As an Alumnus who has spoken at Temple student recruitment events, and who continues to keep Temple on his personal radar screen, I have been following the recent and ongoing developments concerning Prof. Marc Lamont Hill.
Having taught at the university level for more than 2 decades, I have no particular objection to Marc Lamont Hill (or any other university faculty member) speaking his mind on his own time and on his own dime, even if, as in the instant matter, I vehemently disagree with the substance of his remarks.
My concern is whether Temple has a double standard.
Suppose, for example, that a Temple faculty member would publicly state, on his/her own time and dime, that (A) there was never any slavery in America (the so-called “slavery” has actually been a scam by the black people to evade taxes and cheat the welfare system); (B) the American Indians are a culturally-inferior group who could not even invent the wheel; and/or (C) the Eiffel Tower should be bombed to the ground as recompense for the French duplicity against America during and after World War II.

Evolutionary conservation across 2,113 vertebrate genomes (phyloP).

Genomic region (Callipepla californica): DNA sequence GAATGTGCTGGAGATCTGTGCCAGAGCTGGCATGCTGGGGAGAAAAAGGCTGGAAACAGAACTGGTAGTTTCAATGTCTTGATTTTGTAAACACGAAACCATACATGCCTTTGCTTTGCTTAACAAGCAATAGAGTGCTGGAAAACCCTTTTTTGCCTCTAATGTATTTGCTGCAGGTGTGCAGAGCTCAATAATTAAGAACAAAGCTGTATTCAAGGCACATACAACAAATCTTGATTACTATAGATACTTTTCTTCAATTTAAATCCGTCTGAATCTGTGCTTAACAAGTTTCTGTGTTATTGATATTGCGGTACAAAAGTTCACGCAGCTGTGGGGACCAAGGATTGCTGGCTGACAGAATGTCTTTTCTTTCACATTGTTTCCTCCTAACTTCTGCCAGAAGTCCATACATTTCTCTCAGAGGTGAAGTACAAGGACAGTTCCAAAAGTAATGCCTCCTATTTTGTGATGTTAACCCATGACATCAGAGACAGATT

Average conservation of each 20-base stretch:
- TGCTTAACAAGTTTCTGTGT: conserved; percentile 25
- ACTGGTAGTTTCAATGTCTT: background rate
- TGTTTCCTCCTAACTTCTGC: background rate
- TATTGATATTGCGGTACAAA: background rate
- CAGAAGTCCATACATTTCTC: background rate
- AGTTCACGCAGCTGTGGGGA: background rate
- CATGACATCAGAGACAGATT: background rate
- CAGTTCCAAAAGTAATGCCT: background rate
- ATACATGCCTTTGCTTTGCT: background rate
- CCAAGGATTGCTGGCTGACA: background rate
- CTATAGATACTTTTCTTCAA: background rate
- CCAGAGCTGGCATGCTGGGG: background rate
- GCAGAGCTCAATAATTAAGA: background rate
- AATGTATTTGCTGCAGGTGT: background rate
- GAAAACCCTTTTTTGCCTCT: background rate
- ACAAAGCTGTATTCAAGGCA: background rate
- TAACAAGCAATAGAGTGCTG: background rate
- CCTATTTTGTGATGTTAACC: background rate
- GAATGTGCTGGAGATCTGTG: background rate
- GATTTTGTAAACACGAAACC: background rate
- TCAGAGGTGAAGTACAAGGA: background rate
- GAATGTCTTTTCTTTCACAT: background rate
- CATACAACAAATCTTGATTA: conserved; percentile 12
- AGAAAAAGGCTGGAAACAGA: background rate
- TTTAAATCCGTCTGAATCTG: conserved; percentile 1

Would President Englert merely issue a disclaimer statement, similar to the one he has just issued regarding Prof. Hill, supporting Hill’s right to free expression while insisting that Temple “will always be a place where divergent points of view will find a home,” or would that faculty member who dared express his or her divergent point of view also find a pink slip in his pay envelope (or the cyberequivalent thereof)? I like to hope for the former but fear the latter.
Having always considered diversity to be one of Temple’s key strengths, I hope that Temple will be able to evenhandedly tolerate, nay, welcome, the safe and respectful expression of divergent points of view by all members of the Temple community.
Kenneth H. Ryesky is a 1977 Business Administration alumnus. He can be reached at email@example.com